Oh yes, Zombies and Vamps, the post you’ve all been waiting for has arrived! After reading yesterday’s offering about his excellent novel, Dead Men, you have returned to get a taste of the author himself. And so, without any further ado and with no more preamble or fanfare, I give to you the poet, the author, and all round nice kinda guy, Richard Pierce.
Enjoy the trip – and it is a trip
In the lovely village I am fortunate enough to live in, I’m now talked of as the famous writer. Which is very odd, because I’m not famous at all. There is a common misconception that all published writers have a massive publicity machine behind them, that they’ll just be able to sit at home, in the comfort of their study chair, and watch sales rise and rise while they’re busy eccentrically producing the next masterpiece for their captive audience. Oh, and occasionally fielding phone calls from the publishers offering yet another all-expenses paid book tour to some exotic location. Unfortunately, real life in publishing nowadays very different to that. Or should that be fortunately?
A writer who has found a home for his or her first novel with a small independent publisher will get significant support on the editing side – Jon, my editor, spent hours with me going through the tiniest bits of grammar, meaning, punctuation, explaining the typesetting process etc etc – but when it comes to getting a big marketing push, there just isn’t the resource. It does make me smile when I tell people I’ve been here and there, and that I’m off to the US in June, and then add that I’m paying for it all myself. But, if I believe in the book, I have to do it, however uncomfortable it might be for my Yorkshire wallet.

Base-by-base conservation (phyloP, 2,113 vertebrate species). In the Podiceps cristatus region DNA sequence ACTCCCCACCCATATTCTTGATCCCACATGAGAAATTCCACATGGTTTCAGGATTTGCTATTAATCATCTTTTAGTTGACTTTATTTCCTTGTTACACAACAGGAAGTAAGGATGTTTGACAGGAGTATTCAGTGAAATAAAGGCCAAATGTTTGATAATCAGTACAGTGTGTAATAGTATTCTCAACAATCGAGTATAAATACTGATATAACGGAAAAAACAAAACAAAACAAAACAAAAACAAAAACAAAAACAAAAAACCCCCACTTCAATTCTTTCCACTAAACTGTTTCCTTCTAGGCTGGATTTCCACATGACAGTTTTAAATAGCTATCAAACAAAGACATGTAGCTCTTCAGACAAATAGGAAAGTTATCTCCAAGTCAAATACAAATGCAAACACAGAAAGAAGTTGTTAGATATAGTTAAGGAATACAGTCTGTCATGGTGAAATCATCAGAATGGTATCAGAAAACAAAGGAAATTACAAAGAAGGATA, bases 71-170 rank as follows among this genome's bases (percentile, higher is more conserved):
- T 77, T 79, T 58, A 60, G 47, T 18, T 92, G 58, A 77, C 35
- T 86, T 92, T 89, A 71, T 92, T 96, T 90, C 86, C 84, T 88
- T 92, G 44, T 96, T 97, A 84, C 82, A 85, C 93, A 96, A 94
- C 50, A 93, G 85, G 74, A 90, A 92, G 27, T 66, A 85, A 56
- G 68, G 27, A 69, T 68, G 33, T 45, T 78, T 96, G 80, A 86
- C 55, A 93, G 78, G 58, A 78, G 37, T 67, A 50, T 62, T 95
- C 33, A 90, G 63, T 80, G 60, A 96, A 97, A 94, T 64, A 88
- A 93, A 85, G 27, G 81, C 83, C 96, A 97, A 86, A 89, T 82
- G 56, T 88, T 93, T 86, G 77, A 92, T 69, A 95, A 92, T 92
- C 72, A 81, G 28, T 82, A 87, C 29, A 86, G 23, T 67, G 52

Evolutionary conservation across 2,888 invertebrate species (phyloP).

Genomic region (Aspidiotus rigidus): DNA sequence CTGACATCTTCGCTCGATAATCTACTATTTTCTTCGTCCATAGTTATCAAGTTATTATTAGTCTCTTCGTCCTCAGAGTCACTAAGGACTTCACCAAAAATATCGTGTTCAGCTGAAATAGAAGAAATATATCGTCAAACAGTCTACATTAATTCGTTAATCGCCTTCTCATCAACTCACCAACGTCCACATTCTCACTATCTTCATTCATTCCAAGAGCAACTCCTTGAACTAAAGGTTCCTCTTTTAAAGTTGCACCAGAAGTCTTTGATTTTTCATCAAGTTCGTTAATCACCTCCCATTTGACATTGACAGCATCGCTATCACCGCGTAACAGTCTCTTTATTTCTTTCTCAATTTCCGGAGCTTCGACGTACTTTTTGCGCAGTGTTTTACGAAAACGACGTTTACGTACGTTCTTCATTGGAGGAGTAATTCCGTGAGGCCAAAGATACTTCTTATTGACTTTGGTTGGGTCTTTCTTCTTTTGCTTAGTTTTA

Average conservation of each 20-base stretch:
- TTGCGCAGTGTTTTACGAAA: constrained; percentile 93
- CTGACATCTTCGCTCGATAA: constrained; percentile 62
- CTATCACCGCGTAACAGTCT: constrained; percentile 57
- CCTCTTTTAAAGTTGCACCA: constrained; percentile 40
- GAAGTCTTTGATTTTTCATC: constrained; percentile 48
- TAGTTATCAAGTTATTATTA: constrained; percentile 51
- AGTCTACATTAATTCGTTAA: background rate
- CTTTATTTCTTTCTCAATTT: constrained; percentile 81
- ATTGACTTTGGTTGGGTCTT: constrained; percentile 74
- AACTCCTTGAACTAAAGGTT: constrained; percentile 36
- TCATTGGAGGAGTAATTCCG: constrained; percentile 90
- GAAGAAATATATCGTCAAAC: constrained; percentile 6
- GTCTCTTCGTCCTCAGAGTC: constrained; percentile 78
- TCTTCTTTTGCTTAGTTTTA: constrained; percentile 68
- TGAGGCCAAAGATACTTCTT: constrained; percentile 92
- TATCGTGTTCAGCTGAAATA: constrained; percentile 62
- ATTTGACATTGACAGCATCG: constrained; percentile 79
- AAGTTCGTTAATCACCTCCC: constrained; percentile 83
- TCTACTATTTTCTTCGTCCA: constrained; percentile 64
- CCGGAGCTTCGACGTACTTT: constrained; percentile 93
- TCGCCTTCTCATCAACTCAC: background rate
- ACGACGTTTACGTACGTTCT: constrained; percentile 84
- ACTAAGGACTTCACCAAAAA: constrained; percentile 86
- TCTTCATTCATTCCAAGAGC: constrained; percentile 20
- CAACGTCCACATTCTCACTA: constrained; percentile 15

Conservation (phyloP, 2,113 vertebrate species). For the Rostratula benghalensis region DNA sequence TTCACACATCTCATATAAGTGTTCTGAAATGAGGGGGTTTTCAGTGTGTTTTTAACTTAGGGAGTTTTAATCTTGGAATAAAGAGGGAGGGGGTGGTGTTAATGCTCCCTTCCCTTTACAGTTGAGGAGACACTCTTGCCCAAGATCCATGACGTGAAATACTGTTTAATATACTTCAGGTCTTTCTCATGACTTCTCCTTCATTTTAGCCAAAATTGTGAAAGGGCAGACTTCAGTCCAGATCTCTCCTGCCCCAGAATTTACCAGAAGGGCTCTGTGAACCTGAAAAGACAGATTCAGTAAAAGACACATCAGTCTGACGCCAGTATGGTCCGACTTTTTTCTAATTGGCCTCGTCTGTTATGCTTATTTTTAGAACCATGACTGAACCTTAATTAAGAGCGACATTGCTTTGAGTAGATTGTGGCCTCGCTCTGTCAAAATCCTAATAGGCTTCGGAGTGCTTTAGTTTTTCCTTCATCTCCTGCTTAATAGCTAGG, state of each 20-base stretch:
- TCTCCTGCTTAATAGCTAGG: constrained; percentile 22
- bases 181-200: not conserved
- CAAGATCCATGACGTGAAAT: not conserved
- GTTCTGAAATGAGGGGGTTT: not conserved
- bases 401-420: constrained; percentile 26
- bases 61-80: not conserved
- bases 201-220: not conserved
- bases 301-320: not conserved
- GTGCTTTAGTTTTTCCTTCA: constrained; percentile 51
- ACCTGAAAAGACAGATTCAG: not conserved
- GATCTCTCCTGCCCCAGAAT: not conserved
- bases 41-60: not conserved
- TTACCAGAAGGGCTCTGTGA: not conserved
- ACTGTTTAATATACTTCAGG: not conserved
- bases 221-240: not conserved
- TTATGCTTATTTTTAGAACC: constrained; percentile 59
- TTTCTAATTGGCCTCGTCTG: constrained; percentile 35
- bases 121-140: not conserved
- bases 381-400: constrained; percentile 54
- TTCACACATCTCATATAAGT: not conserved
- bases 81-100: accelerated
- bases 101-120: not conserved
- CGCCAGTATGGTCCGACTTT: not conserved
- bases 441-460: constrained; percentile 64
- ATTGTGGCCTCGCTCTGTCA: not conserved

The week Dead Men was launched, I was in London on the Monday, Portsmouth the next morning, then Doncaster in the evening and for the whole of Wednesday, then home, and another event here in the village on the Friday. I then spent a whole day in London doing 13 radio interviews (half of which were live), one after the other. And on Good Friday, I travelled all the way up to Dundee for a talk in the evening, and then back home on the Saturday. Cold and tired.
Now, don’t misunderstand me, this is not a miserable piece. I am not complaining. It’s been wonderful, sitting on trains, watching the countryside slide by (and the services have, on the whole been reliable, although with insufficient seating at times). It’s been even more wonderful, from a writer’s point of view, to be able to sit and watch lots and lots of strangers, absorbing their idiosyncrasies, storing them for future use, either as walk-on parts in some future novel, or as main characters who will write a whole book themselves, because they’ll be beyond my control.